In what many are calling a direct attack on the education of women around the world, the militant group Boko Haram kidnapped more than 300 Northern Nigerian girls on April 14. The Muslim-Extremist group’s name means “Western education is a sin” in the Hausa language. The armed terrorists took the girls from a boarding school in Chibok, Nigeria while they were sleeping. The terrorists burned the school to the ground and then drove the girls away into the forests that border Cameroon. It has been confirmed that at least 53 girls have escaped but the remaining number of girls still missing is unknown as the school enrollment records are still being reviewed. The girls were Christian and Muslim but all of them were seeking higher education in order to seek a career in medicine, law, education or other valued professions.
Among swelling panic and despair, Nigerian President Goodluck Jonathan spoke about the situation on May 4, “Wherever these girls are, we’ll get them out,” he said. He discussed the government’s efforts to locate the girls and called for cooperation from the parents of the kidnapped girls. As time passes since the attack on the school, the government has not proven to provide solutions. Reports have indicated that some of the girls have been sold into marriage to the militants for a fee equitable to $12.
It is assumed that this was an assault on women’s education because under their version of the Sharia Law, women play a role that is strictly limited to the household. It is thought that they should not be educating themselves but serving the needs of their husband and children. While Nigerian authorities have taken weeks to publicly respond to the abduction, many activists around the world are rallying for help. The slogan “Bring Back Our Girls” has become popular on social media and seen on many signs held in protests in cities like Los Angeles, New York, Montreal, Stockholm, Dublin, Paris, London, Cape Town, among many others. Activists around the world are criticizing Nigeria’s inaction and even international bodies’ unwillingness to offer support as well. Pakistani education activist Malala Yousafza, 16, said “The international community should think about these girls because this is a part of our community and if we forget these girls, it’s like we are forgetting our own sisters, our own people.”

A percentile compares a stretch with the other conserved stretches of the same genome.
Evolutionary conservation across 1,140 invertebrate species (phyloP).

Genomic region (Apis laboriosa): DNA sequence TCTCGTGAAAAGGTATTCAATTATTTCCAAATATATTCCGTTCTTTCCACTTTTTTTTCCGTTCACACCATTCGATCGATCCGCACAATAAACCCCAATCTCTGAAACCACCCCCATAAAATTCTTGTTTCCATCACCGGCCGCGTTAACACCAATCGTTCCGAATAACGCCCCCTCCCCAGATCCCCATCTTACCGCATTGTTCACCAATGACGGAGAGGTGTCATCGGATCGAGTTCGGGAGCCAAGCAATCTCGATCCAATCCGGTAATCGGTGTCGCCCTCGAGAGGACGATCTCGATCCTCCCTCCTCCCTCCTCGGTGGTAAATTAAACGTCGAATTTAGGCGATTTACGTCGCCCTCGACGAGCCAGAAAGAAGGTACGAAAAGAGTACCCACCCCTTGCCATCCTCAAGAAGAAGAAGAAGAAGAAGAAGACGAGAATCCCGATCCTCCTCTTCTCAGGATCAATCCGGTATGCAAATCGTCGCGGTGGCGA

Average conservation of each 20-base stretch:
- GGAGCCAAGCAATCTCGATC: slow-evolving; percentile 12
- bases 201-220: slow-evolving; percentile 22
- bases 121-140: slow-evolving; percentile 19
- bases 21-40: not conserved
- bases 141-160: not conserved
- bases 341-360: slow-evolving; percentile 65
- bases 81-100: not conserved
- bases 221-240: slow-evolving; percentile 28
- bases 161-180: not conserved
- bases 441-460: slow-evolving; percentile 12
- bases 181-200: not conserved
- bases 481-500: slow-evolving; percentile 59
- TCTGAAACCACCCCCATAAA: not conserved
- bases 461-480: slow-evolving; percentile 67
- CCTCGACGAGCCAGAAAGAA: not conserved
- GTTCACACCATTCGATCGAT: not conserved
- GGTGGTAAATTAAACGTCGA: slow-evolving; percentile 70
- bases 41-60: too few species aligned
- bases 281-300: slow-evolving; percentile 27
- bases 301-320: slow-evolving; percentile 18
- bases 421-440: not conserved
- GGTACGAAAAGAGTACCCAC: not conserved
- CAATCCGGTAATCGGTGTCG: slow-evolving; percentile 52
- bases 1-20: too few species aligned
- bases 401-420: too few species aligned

International journalist for The New York Times, Nicholas Kristof offered a comparison between other world events and the Nigerian mass kidnapping. He writes: “While there has been a major international search for the missing people on Malaysian flight MH370, and nonstop news coverage, there has been no meaningful search for the even greater number of missing schoolgirls.”
While many people have grown weary of the world’s mysteries or disasters, there are over 200 girls who are now being enslaved for seeking knowledge and motivation to change the world. This kidnapping has sent a message to many African parents that it is dangerous or not worth it to send their daughters to school. Furthermore the message that change is needed has not reached the Nigerian government or the UN. Malala Yousafza adds, “I want to make a request to the government of Nigeria that they should take it [the education of girls] seriously, that they should take action, because in the end we will lose a whole generation.”